During the 1930s, the Arrow Cross gradually began to dominate Budapest's working class district, defeating the (Jewish directed) Social Democrats. It should be noted, that the Social Democrats did not really contest elections effectively; they had had to make a pact with the conservative Horthy regime in order to prevent the abolition of their party.
The Arrow Cross subscribed to the National Socialist ideology of racial equality which, in Szálasi's view, included the Hungarians and Germans, and it also supported the concept of an order based on the power of the strongest – what Szálasi called a "realistic étatism". However, its espousal of territorial claims under the banner of a "Greater Hungary" and Hungarian values (which Szálasi labelled "Hungarizmus" or "Hungarianism") clashed with Germany's ambitions in central Europe, delaying by several years Hitler's endorsement of the party.
The German Foreign Office instead endorsed the pro-German Hungarian National Socialist Party, which had support among German minorities. Before World War II, the Arrow Cross were not proponents of the racial antisemitism of the German National Socialists, but utilized traditional stereotypes based on the bitter reality, to gain votes among voters both in Budapest and the countryside. However, the constant bickering among these diverse fascist groups prevented the Arrow Cross Party from gaining even more support and power.
The Arrow Cross obtained most of its support from a disparate coalition of military officers, soldiers, nationalists, and agricultural workers. It was only one of a number of similar openly national socialist factions in Hungary, but was by far the most prominent, having developed an effective system of recruitment. When it contested the May 1939 elections - the only ones in which it stood - the party won more than 25 % of the vote and 30 seats in the Hungarian Parliament, especially on areas, where poor people (workers, peasants) lived. The party become one of the most powerful parties in Hungary. But the Horthy leadership banned the Arrow Cross on the outbreak of World War II, forcing it to operate underground. The Horthy regime also inprisoned lots of hungarists, among them Ferenc Szálasi, who was in prison from 1938 until 1940.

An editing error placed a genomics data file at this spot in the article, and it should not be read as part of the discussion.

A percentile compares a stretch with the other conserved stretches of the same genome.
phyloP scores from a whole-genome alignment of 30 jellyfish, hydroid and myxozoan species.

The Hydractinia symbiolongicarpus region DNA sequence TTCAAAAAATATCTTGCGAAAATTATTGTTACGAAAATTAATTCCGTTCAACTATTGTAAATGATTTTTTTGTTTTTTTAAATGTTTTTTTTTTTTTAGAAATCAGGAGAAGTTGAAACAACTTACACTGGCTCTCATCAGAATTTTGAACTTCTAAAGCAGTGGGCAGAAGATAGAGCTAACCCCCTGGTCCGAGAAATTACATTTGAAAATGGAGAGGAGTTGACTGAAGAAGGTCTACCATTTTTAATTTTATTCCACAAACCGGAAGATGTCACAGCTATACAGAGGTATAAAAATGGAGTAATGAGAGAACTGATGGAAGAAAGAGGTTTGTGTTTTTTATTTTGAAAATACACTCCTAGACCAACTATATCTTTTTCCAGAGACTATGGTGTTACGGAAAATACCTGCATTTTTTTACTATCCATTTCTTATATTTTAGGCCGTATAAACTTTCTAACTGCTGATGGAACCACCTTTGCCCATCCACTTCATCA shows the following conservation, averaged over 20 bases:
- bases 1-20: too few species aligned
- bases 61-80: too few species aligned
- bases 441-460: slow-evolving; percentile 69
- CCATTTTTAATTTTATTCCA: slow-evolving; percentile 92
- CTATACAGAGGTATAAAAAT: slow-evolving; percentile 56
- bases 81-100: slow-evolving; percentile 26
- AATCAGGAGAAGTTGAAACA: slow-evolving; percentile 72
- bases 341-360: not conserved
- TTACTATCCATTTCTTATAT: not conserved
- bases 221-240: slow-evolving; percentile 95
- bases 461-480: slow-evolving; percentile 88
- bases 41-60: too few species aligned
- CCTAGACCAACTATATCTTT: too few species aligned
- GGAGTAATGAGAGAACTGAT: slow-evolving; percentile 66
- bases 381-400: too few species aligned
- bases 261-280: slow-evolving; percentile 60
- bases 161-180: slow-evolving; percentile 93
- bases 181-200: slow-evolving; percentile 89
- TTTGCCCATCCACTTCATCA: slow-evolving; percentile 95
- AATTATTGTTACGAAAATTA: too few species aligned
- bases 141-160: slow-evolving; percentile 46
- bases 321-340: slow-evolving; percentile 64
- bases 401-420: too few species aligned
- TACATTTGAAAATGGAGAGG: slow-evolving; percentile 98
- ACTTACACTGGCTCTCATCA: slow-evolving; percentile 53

In 1944, the Arrow Cross Party's fortunes were abruptly reversed after Adolf Hitler lost patience with the reluctance of Horthy and his prime minister, Miklos Kállay, who lead the not too honest orientation in direction allies and Soviets, to fully toe the German line. In March 1944, the Germans invaded and officially occupied Hungary; Kállay fled and was replaced by Döme Sztójay. One of Sztójay's first acts was to legalize the Arrow Cross.
Arrow Cross Rule
In October 1944, Horthy surrendered to the Soviets and announced that Hungarian troops should lay down their arms. In response, Germany launched Operation Panzerfaust, a covert operation which forced Horthy to resign, after which he was put into protective custody in Germany. With Germany's approval, the Arrow Cross Party seized Budapest. Szálasi was declared prime minister and nation leader.